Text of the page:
Sourcing Current

Hello All, I have situation where I am sending a signal from one Arduino to another by simply using a digitalWrite on one end, and digitalRead on the other. I am just using a short jumper wire to connect the two Arduinos, so I am assuming that the resistance is negligible. With 5V and a very low resistance, wouldn't this mean that the Arduino would try to source a very high current? I realize that the Arduino can only source 20 mA, so could this damage the Arduino?

Thanks

A pin configured as an input has a very high resistance, so negligible current will flow.

Now if you have both pins configured as outputs, you will have an issue if one is high and the other low. You can include a resistor in the connection to limit current if this happens by mistake.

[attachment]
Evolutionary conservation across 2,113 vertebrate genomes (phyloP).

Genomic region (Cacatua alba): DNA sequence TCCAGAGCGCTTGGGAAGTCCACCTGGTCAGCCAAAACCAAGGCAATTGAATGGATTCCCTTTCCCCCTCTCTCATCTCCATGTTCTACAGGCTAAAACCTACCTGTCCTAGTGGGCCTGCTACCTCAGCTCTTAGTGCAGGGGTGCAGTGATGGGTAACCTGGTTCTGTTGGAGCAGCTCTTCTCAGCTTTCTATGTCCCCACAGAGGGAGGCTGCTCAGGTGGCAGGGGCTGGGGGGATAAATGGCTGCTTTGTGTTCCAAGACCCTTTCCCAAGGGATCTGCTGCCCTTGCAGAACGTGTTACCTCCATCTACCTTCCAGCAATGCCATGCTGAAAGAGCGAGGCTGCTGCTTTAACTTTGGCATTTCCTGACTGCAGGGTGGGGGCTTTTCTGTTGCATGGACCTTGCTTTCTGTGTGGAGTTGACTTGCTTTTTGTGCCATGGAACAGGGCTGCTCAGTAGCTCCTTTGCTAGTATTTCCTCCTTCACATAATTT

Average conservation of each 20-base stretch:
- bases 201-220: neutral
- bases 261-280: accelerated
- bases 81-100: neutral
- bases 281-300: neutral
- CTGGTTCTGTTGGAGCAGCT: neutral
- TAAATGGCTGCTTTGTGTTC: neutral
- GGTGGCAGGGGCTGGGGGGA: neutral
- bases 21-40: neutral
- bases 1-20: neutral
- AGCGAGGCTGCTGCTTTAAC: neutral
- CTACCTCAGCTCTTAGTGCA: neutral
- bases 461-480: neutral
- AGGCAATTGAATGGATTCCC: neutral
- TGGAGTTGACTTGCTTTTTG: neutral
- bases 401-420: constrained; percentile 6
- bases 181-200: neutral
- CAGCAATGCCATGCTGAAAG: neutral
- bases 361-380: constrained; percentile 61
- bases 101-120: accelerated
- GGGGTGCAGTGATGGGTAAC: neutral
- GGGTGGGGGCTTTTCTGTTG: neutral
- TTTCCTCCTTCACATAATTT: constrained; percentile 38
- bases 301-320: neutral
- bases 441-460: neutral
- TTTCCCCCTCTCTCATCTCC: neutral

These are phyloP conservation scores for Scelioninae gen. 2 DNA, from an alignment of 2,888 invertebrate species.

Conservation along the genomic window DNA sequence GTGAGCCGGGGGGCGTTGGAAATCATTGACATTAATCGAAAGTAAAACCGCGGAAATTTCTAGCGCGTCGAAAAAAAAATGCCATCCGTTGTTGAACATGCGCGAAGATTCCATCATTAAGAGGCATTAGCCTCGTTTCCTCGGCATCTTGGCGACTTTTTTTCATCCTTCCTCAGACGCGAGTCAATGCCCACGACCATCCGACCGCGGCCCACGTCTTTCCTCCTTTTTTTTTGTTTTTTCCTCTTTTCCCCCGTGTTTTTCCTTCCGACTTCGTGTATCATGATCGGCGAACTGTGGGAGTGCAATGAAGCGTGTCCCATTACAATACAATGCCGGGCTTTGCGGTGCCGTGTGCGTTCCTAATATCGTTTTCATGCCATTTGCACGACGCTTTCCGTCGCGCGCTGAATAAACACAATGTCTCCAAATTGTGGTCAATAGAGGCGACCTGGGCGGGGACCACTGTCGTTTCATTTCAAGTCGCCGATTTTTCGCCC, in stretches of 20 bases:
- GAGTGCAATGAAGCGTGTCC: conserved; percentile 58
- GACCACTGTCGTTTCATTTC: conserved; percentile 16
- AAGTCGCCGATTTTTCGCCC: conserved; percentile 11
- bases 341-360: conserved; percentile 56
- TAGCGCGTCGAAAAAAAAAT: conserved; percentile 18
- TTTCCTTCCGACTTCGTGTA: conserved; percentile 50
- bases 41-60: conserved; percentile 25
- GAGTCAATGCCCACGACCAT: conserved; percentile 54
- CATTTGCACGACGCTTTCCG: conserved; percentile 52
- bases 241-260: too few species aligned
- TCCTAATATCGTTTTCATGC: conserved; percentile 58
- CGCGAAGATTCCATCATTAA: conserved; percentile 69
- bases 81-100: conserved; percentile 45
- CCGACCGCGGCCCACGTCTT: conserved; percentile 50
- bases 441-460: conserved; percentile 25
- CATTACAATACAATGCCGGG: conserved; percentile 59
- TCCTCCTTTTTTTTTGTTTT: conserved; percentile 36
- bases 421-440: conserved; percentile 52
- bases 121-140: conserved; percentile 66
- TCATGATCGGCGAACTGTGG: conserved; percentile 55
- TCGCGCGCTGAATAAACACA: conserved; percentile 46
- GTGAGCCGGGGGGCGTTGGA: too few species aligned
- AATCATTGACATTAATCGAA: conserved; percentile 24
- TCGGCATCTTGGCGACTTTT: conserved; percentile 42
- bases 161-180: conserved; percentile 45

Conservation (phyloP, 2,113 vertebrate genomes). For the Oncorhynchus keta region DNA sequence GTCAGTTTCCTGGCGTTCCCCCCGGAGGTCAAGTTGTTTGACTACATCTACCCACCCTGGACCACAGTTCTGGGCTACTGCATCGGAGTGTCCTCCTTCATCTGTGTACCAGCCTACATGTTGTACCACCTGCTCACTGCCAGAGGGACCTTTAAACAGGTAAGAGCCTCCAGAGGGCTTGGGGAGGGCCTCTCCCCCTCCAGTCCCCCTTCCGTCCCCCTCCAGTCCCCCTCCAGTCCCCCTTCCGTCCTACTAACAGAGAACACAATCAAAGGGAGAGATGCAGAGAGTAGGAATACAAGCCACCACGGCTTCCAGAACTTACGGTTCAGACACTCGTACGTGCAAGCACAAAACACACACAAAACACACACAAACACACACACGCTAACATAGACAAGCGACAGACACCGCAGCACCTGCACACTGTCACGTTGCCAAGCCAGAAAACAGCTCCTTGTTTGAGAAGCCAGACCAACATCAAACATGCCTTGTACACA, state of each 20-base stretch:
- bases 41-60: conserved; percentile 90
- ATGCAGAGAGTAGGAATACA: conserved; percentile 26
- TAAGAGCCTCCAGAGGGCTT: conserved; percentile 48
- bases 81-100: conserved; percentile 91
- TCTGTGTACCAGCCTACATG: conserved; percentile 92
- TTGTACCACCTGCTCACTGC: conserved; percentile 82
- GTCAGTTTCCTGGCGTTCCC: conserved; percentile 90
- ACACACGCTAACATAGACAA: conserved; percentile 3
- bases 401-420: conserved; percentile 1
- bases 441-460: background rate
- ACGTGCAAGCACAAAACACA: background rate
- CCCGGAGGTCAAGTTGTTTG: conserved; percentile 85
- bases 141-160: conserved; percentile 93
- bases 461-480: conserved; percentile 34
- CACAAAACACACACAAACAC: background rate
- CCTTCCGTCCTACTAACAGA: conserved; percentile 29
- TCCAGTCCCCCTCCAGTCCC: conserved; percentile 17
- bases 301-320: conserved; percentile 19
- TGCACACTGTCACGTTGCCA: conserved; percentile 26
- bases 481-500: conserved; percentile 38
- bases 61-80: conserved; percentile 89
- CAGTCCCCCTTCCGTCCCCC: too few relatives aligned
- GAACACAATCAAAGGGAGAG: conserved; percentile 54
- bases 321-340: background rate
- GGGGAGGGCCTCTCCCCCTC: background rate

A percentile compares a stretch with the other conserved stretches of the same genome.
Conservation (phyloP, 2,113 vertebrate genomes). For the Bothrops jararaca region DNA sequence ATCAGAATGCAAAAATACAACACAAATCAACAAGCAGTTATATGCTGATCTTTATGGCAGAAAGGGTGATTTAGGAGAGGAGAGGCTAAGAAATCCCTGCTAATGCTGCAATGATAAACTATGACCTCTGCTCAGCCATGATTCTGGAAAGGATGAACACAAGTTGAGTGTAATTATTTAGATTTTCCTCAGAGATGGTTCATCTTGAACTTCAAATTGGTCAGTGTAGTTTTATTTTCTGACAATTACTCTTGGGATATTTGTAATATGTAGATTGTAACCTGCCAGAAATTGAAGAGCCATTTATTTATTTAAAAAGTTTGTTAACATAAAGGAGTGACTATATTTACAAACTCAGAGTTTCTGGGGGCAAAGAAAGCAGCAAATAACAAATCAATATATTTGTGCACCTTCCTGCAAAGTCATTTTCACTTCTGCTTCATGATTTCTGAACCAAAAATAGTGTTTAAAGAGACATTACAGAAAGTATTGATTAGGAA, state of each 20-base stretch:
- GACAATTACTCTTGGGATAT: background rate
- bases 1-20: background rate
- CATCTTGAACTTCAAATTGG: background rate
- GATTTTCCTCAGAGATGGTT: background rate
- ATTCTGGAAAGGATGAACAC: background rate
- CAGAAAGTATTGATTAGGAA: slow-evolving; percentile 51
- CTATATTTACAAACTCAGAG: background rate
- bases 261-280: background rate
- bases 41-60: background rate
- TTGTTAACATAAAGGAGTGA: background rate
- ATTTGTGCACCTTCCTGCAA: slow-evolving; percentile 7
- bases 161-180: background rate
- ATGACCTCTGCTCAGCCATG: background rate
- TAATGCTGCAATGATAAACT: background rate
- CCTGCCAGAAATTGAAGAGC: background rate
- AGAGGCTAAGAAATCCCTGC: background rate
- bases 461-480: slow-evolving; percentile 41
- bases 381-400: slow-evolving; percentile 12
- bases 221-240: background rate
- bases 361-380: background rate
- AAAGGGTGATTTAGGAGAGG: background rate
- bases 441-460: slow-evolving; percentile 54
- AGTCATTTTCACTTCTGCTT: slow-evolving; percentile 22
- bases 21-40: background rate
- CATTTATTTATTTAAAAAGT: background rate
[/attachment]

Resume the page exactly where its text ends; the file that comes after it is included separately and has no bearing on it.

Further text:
Furthermore at power up and reset all pins are set as INPUT, so there is only a problem if you deliberately program both Arduinos to use the relevant pins as OUTPUTs - the real risk is if you use an Arduino for something else, then connect it to this circuit before reprogramming it correctly. Add a 1k resistor if this is a risk, otherwise its not needed. Common the ground lines of course.

I typically use series Rs in every I/O line of value 220-330 ohms. This way the Arduino is saved from 90% or so of the usual "accidents" in connecting signals to pins, shorts, overvoltages, output-to-output, etc.

Ohh, that makes sense! Thanks for the replies and advice!